Cervical Cancer

Talking to doctors

There is no easy way to tell someone that they have cancer. However, many people describe their cancer experience as life-changing and the way in which they are told can have a powerful impact on their state of mind, coping ability and future relationship with their medical team. 

Some women said they were glad they had been told their diagnosis in a straightforward manner. Others described the way their doctor had told them their diagnosis as blunt but in hindsight felt it was probably the best way to break the news. One woman wanted her doctor to be more direct with her. Many women were alone when they were told they had cancer.

People react in different ways when they are told they have cancer. One woman described how, because she didn't react as he had expected when he gave her the result that her cancer was advanced, the consultant seemed to feel he had to keep repeating it until she showed the expected reaction.

Communication between doctors and their patients can profoundly affect how patients cope with their illness. A woman who felt exceptionally well cared for describes the friendly and approachable manners of her medical team helped her to feel positive during her recovery in hospital. Another described feeling confident in her surgeon's judgment because he answered all her questions and gave her lots of information.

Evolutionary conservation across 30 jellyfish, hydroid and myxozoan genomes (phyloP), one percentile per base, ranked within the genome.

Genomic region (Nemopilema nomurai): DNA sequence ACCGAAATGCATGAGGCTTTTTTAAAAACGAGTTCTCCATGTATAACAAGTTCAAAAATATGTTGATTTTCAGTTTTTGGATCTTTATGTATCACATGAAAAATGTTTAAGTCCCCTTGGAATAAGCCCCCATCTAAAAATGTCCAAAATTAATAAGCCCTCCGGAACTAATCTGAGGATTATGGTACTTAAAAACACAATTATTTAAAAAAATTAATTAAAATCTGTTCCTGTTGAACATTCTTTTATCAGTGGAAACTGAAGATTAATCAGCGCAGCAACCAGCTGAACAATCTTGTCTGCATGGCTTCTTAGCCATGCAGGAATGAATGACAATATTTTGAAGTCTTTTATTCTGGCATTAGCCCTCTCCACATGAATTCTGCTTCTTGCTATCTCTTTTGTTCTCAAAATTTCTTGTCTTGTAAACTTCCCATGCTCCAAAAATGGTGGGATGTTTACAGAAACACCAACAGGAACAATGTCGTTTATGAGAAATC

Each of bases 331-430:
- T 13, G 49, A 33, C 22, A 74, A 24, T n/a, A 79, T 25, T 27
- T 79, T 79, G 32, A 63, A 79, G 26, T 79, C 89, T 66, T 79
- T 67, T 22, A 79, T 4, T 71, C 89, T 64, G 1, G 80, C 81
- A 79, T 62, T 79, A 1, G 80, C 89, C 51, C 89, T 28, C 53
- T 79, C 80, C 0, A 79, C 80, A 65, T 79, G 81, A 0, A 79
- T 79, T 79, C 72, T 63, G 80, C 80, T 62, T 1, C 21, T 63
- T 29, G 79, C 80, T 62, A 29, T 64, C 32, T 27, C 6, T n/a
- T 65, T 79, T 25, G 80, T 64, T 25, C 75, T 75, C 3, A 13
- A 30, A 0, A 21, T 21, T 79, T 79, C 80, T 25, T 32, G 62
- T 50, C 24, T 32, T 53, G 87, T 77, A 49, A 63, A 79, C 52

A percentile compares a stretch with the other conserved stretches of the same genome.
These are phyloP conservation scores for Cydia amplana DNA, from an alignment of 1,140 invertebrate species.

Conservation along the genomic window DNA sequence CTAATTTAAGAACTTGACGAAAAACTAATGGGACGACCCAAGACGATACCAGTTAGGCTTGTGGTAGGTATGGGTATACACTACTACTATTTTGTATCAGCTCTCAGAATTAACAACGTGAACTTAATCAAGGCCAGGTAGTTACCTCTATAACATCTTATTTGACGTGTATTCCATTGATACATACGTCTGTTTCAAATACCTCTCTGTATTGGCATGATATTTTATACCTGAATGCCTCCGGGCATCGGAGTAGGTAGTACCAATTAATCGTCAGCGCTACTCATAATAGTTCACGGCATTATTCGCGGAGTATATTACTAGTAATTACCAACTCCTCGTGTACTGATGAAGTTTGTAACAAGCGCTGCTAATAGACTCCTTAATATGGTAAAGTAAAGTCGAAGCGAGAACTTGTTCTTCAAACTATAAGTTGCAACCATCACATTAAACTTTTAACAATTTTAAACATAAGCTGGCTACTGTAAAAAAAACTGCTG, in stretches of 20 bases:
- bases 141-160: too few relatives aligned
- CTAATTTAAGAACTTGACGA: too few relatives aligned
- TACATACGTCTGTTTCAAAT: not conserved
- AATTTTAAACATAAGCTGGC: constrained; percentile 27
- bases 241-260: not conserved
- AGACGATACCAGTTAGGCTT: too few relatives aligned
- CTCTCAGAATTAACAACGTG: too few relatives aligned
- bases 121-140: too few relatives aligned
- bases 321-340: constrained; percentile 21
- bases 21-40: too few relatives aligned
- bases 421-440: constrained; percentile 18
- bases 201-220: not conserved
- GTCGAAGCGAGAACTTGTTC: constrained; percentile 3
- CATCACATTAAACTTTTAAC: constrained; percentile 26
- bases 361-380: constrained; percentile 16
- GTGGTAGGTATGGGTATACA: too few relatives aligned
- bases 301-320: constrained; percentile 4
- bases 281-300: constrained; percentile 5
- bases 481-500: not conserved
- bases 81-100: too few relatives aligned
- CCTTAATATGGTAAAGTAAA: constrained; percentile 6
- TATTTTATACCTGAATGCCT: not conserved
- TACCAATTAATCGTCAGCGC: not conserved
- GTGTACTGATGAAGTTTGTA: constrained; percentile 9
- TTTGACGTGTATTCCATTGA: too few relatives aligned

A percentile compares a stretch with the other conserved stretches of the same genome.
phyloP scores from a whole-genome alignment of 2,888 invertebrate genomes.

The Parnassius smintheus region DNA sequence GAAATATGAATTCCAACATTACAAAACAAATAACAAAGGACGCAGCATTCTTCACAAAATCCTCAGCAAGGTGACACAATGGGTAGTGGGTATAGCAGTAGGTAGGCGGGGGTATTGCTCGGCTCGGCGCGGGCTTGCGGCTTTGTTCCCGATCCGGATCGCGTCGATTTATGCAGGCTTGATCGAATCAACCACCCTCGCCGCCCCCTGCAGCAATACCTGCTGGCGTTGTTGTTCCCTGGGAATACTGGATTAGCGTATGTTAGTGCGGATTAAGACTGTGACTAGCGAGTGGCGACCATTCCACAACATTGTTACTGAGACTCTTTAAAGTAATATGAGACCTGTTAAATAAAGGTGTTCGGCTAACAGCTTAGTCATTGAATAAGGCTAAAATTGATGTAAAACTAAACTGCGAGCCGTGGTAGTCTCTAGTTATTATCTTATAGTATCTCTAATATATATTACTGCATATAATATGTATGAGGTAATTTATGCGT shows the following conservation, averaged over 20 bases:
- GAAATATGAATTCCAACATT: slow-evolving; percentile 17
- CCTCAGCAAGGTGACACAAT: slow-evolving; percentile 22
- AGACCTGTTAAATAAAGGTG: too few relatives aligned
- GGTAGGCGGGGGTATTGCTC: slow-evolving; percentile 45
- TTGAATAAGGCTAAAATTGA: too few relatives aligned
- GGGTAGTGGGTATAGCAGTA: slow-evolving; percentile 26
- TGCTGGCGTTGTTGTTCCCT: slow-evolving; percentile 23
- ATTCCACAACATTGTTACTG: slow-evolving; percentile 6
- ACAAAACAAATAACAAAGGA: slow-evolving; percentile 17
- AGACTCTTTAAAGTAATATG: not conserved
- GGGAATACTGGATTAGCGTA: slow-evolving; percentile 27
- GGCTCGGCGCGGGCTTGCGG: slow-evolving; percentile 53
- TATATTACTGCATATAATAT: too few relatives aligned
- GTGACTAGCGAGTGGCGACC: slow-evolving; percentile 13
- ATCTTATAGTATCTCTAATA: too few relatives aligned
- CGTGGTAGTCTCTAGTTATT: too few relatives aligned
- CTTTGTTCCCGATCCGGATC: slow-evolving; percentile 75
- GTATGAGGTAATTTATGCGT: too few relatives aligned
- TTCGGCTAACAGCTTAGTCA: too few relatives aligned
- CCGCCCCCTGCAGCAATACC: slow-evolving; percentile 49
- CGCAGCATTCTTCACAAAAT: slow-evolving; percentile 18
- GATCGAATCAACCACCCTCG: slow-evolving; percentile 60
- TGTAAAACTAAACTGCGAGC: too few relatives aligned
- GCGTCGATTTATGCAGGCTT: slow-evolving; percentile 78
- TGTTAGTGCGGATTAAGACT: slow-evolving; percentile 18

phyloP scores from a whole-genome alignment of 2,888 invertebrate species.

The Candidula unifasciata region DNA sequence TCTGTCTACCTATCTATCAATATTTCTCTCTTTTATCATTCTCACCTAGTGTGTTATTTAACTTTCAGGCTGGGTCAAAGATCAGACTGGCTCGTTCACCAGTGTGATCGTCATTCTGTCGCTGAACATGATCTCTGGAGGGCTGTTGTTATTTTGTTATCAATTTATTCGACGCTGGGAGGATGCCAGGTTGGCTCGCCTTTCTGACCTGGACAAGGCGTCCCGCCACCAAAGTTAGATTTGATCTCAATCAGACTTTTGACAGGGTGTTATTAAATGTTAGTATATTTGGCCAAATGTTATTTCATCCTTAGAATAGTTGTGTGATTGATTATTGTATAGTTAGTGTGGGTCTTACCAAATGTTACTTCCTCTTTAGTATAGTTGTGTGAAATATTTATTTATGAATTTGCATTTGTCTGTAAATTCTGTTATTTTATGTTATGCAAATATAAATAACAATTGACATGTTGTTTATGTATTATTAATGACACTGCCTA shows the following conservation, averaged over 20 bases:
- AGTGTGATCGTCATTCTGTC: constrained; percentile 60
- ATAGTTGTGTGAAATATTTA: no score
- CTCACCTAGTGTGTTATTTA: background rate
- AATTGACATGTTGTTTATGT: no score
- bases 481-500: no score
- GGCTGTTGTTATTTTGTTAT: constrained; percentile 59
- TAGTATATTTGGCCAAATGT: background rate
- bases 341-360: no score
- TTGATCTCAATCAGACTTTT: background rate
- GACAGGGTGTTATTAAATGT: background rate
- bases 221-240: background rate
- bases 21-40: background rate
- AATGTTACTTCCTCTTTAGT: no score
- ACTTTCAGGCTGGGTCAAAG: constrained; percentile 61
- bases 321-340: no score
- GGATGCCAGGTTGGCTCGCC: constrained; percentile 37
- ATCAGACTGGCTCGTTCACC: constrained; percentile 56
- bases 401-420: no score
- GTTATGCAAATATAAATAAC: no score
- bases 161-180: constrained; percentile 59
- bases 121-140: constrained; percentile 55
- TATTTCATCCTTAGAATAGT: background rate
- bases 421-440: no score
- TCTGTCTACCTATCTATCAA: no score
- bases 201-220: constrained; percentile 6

In contrast, one woman describes how she felt about the insensitivity shown to her by a doctor at the cancer clinic. Another said her consultants had made personal comments to her had led her to feel uncomfortable at future appointments.

Decision-making about treatment could be made easier or more difficult according to the manner of communication. One woman explains how the open communication between herself and her medical team had helped her to decide to have a trachelectomy (where the womb (uterus) is left in place so it’s still possible to have a baby).

Many women said it had made a considerable difference when doctors or nurses explained procedures during tests and treatments. In comparison, one woman had experienced unnecessary distress because she had not been told why she needed to sign a form during her radiotherapy planning session.

Communication between doctors and their patients can reduce or increase patient's concerns about ailments following treatment for cancer. Several women stressed that doctors should listen to and address these concerns and recognise that what may seem trivial to a doctor may create anxiety in the patient until it is fully explained.

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Last reviewed July 2017.
Last updated April 2014.


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